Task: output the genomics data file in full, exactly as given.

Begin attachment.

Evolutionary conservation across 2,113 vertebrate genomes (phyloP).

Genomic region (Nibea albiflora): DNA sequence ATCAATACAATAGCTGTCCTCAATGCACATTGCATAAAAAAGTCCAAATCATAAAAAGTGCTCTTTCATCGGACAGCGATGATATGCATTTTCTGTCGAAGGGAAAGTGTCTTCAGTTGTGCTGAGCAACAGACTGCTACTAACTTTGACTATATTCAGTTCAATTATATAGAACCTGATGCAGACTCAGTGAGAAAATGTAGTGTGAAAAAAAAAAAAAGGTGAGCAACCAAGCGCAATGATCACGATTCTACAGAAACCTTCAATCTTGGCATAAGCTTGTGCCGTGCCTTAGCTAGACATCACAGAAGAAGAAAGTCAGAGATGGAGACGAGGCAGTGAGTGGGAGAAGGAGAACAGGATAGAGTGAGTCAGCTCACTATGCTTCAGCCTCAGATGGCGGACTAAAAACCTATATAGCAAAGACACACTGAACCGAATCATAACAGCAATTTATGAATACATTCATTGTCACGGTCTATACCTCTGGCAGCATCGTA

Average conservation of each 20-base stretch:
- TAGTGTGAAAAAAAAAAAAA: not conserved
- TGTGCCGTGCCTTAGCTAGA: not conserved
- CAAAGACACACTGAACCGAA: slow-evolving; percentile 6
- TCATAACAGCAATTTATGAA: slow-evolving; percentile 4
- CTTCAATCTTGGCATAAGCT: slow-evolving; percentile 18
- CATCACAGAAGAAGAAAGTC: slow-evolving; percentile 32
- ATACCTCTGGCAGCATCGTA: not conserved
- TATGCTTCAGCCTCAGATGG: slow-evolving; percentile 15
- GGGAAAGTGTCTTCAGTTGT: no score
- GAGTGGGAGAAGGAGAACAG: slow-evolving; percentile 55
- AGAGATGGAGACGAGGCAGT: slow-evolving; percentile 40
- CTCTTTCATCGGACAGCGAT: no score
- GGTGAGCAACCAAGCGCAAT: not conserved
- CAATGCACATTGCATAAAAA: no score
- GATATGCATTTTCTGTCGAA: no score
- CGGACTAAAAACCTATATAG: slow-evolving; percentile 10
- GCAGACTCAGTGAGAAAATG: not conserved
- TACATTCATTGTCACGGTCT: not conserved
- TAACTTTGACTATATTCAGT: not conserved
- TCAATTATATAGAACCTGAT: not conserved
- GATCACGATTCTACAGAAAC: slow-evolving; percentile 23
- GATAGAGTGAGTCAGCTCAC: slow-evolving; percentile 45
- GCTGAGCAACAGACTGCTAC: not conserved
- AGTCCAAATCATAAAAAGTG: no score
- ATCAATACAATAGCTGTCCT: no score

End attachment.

Evolutionary conservation across 2,113 vertebrate genomes (phyloP).

Genomic region (Nibea albiflora): DNA sequence ATCAATACAATAGCTGTCCTCAATGCACATTGCATAAAAAAGTCCAAATCATAAAAAGTGCTCTTTCATCGGACAGCGATGATATGCATTTTCTGTCGAAGGGAAAGTGTCTTCAGTTGTGCTGAGCAACAGACTGCTACTAACTTTGACTATATTCAGTTCAATTATATAGAACCTGATGCAGACTCAGTGAGAAAATGTAGTGTGAAAAAAAAAAAAAGGTGAGCAACCAAGCGCAATGATCACGATTCTACAGAAACCTTCAATCTTGGCATAAGCTTGTGCCGTGCCTTAGCTAGACATCACAGAAGAAGAAAGTCAGAGATGGAGACGAGGCAGTGAGTGGGAGAAGGAGAACAGGATAGAGTGAGTCAGCTCACTATGCTTCAGCCTCAGATGGCGGACTAAAAACCTATATAGCAAAGACACACTGAACCGAATCATAACAGCAATTTATGAATACATTCATTGTCACGGTCTATACCTCTGGCAGCATCGTA

Average conservation of each 20-base stretch:
- TAGTGTGAAAAAAAAAAAAA: not conserved
- TGTGCCGTGCCTTAGCTAGA: not conserved
- CAAAGACACACTGAACCGAA: slow-evolving; percentile 6
- TCATAACAGCAATTTATGAA: slow-evolving; percentile 4
- CTTCAATCTTGGCATAAGCT: slow-evolving; percentile 18
- CATCACAGAAGAAGAAAGTC: slow-evolving; percentile 32
- ATACCTCTGGCAGCATCGTA: not conserved
- TATGCTTCAGCCTCAGATGG: slow-evolving; percentile 15
- GGGAAAGTGTCTTCAGTTGT: no score
- GAGTGGGAGAAGGAGAACAG: slow-evolving; percentile 55
- AGAGATGGAGACGAGGCAGT: slow-evolving; percentile 40
- CTCTTTCATCGGACAGCGAT: no score
- GGTGAGCAACCAAGCGCAAT: not conserved
- CAATGCACATTGCATAAAAA: no score
- GATATGCATTTTCTGTCGAA: no score
- CGGACTAAAAACCTATATAG: slow-evolving; percentile 10
- GCAGACTCAGTGAGAAAATG: not conserved
- TACATTCATTGTCACGGTCT: not conserved
- TAACTTTGACTATATTCAGT: not conserved
- TCAATTATATAGAACCTGAT: not conserved
- GATCACGATTCTACAGAAAC: slow-evolving; percentile 23
- GATAGAGTGAGTCAGCTCAC: slow-evolving; percentile 45
- GCTGAGCAACAGACTGCTAC: not conserved
- AGTCCAAATCATAAAAAGTG: no score
- ATCAATACAATAGCTGTCCT: no score